For the bottom, I cut a 4″x7″ piece of fabric and a 3″x6″ piece of interfacing. For the body, I cut a 14″x19″ piece of fabric, a 6″x18″ piece of interfacing (for the body itself), and a 3″x18″ piece of interfacing (for the pocket).
I would have preferred fusible interfacing, but I also wanted the sturdiest interfacing I could get, so I had to settle for non-fusible and sew it in myself. For the bottom, I just centered the interfacing on the fabric, then stitched all the way around the edge. For the body, I placed the two pieces as shown below, and stitched them in place.
I pressed a half-inch hem along the top edge. Next, I folded up the pocket. First I pressed from this side, so that the interfacing was just in the fold:
Then I flipped it over and pressed it so that the raw edge exactly met the fold:
Here you can see all three layers:
I sewed a hem along the top edge to keep it in place. Next, I sewed vertical seams at the corners — measuring from the right, the seams are at 3.5″, 9.5″, and 12.5″:
I seamed the body first, then set in the bottom:
The finished lining, which I hand-sewed into the bag (whip-stitched just under the i-cord edging):
Getting through the set up rows and first few repeats of the lacy brioche pattern very nearly did me in. It took every last ounce of available mental prowess, kntterly skill, and concentration. Thankfully, once I’d accomplished those first few rows … things began to settle in. Here’s the RS and WS just after the keyhole:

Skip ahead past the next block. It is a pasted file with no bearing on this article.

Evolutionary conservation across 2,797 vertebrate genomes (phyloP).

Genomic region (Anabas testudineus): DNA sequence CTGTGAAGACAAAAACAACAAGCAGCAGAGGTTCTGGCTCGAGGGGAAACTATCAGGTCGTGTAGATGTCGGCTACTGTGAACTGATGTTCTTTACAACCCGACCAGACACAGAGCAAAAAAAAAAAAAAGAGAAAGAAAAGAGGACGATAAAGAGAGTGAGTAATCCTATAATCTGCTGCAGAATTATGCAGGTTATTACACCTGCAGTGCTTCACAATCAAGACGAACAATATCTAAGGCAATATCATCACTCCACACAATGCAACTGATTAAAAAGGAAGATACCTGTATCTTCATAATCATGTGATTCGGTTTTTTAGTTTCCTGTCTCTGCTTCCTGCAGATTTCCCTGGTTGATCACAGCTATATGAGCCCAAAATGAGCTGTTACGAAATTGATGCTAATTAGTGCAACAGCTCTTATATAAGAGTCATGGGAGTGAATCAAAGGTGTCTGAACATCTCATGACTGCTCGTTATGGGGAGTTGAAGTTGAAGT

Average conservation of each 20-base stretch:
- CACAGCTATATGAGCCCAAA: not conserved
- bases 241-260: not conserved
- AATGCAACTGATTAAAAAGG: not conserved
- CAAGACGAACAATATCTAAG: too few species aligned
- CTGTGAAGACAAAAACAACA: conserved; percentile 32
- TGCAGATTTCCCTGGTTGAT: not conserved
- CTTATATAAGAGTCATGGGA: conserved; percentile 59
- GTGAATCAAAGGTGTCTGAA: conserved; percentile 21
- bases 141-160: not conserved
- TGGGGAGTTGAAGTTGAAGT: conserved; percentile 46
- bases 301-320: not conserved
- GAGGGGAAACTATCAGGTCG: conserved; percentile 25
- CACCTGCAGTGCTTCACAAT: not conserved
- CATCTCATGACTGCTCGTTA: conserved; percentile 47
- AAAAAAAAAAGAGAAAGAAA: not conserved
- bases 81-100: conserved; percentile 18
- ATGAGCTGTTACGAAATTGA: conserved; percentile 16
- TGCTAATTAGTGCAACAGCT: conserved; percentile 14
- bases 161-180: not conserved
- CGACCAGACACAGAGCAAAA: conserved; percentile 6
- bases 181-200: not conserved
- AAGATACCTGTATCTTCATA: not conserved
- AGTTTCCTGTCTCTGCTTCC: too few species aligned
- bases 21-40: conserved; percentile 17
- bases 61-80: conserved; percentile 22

So pretty, right? For once I used the called-for yarn, and (by accident) selected the same colorway as the sample, so if my version looks a bit like the photographs in the pattern, that’s why.
I’ve trucked right along on this project, but I find I can’t work on it at knitting group (chatting!) — at least not successfully. But, working on it at knitting group did help me learn how to tink lace brioche! Ugh. I have also learned how to fix (small) mistakes, and also pick up the stitches after ripping out several rows.
I’m nearly done with my Rodekool de Kool, and I wanted to share how I’ve been doing it. I’m not saying it’s totally right (though I believe it is) — naturally this is my interpretation of the pattern, and not endorsed by the designer or knitty, and so on. Usual caveats apply! In editing I already noticed that I keep calling the big decrease a “quintuple” decrease when I should have say “quadruple.” Oops. But, I also feel like I figured out a bit of a shortcut with the wrong-side rows — of course for all I know, brioche knitters already know my little trick, but just in case, I thought I’d share.